The word for “sin,” the word for “ restore,” and the allusion to temptation, seem all to point to the case of a man overtaken and snared by a sin. In a sense, this is the true history of sin: man in Eden was sought out by a tempter and snared. We have here the case of a Christian brother ; a man who believes in righteousness; a man who does not believe in his heart of hearts the devil's lie—who has a brightness within him against which the sin looms darkly, who has an uprightness there which a loving hand may restore. There are those, alas ! who overtake sins ; whose inmost soul searches, and is athirst for them, at least as far as the soul is awakened; there may be something deeper, some witness for God, latent even there, which one day will rise up, and lay, at any rate, the refuge of lies, the belief that sin is the good, that Satan is the God, in ruins in the dust. But they seem to catch sins as eagerly as the vapour of naptha catches fire. They spread an atmosphere around them which kindles the faintest spark into a devouring flame. I do not know how
you can restore such. If the bent of their souls is thus madly towards evil, I do not know that you can do much to help them. God can restore them, but after long miseries. Saved, so as by fire, charred, maimed, bare; but saved. God grant that none of you may challenge that discipline. It is a fearful thing for such an one to fall into the hands of the living God.
But there are those whom sin overtakes. It is out of the course of their most earnest purpose. It comes as a perversion. It twists, if it does not break, the unity of their lives. David's deadly sin was of this character. Take that man's whole life course and
will see how utterly adultery and murder were out of the true line of it. · They wrenched him aside from the high aim of his life. Such a man may yield himself to a temptation readily, as if his whole soul were in it, the more desperately because of the utter subversion of all his habits and principles which it involves—just as the strongest sluice when burst lets in the fullest tide—but it is sin to him. Paint it to him as Nathan painted it to David, and his soul will rise up in judgment against it. " As the Lord liveth, the man that hath done this thing shall surely die.” Listen to him in his calm moments; he moans and writhes. “ Have mercy upon me, O God, according to thy lovingkindness : according unto the multitude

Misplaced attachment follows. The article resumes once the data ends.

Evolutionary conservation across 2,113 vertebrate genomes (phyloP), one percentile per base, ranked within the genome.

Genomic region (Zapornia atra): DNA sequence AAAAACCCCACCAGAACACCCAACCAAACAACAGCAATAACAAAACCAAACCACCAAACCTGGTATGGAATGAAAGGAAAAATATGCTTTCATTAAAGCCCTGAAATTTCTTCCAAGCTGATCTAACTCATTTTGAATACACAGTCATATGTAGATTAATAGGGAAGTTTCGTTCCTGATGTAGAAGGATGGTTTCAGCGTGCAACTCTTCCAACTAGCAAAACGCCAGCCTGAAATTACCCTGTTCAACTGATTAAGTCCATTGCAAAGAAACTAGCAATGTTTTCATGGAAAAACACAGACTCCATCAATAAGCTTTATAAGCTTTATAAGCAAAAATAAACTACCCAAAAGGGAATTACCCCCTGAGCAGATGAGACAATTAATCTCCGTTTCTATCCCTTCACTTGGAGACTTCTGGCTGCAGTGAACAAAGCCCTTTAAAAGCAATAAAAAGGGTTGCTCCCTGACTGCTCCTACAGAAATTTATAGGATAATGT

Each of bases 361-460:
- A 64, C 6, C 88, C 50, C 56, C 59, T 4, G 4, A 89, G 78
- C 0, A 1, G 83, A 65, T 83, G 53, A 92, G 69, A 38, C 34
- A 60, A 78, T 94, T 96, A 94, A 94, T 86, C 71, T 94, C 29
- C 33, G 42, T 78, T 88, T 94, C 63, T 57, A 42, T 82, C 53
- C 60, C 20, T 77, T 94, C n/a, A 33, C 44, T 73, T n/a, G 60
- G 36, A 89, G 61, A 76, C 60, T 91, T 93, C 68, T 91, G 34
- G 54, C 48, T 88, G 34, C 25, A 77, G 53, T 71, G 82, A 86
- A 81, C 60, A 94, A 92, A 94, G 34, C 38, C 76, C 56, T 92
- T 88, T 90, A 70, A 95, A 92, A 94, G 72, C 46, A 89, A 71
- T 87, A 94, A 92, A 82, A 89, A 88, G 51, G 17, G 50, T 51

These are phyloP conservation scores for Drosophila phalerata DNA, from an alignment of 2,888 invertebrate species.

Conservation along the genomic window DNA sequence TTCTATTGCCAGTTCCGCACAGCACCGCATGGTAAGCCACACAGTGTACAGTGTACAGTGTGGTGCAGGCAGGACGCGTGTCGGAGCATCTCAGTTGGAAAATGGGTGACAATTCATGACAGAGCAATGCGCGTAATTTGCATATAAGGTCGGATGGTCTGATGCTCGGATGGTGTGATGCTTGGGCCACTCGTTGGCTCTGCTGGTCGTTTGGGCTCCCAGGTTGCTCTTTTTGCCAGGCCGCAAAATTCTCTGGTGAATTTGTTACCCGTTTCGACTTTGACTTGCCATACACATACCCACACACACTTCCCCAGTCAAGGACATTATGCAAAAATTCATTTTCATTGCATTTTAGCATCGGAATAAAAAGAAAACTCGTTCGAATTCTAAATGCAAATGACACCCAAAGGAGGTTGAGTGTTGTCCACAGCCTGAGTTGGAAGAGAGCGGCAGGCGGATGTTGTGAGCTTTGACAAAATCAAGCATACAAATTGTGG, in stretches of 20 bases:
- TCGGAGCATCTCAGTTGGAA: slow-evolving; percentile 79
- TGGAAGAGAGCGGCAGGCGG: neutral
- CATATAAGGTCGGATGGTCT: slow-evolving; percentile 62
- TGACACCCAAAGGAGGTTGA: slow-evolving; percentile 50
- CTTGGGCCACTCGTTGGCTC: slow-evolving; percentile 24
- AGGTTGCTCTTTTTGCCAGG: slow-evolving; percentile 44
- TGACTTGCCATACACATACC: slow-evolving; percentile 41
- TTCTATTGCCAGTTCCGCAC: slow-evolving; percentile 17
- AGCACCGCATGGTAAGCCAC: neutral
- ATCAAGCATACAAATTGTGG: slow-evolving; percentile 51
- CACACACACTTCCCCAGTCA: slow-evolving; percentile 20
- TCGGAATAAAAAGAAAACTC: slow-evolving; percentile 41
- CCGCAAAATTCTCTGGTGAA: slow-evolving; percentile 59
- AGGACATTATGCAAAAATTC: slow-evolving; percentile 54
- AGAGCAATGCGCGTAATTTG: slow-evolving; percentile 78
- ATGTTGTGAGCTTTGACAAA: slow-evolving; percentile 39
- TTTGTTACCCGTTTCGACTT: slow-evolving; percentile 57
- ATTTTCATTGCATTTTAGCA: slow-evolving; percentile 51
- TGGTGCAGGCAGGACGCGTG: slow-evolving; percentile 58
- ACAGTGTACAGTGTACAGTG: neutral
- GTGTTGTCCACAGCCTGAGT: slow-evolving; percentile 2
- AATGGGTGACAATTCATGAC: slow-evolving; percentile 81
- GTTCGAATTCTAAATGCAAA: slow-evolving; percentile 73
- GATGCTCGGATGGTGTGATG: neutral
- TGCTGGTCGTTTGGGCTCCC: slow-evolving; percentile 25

from it ;
of thy tender mercies blot out my transgressions. Wash me throughly from mine iniquity, and cleanse me from my sin. For I acknowledge my transgressions : and my sin is ever before me. Against thee, thee only, have I sinned, and done this evil in thy sight: that thou mightest be justified when thou speakest, and be clear when thou judgest.”—(Psalm li. 1—4.) It may be worse with him than this. He may see no way
may say within himself, “I can never break the spell.” He feels himself afloat on a swift current, the oars of his resolution are powerless to stem it, but he knows full well that it is floating him to perdition. He has visions of a higher life which a man might live and be blest. Ask him what he longs for in his best moments in his heart of hearts, and he
« Free me from this: if this vile body is in fault, kill it; if this weak heart, 'purge it, no matter how fierce the fire ; but give me strength to live the life that seems to
so beautiful, so heavenly, on which thoughts fasten, while the song of the Siren
That man is no reprobate, though, as with David, reprobates might tremble at his sin. The fault has found him.
The flesh, the mind, in a careless hour, have sent forth their tentacles of lust, and have grasped a prize. But it oppresses him; he is restless, moody, wretched.
wiles me away.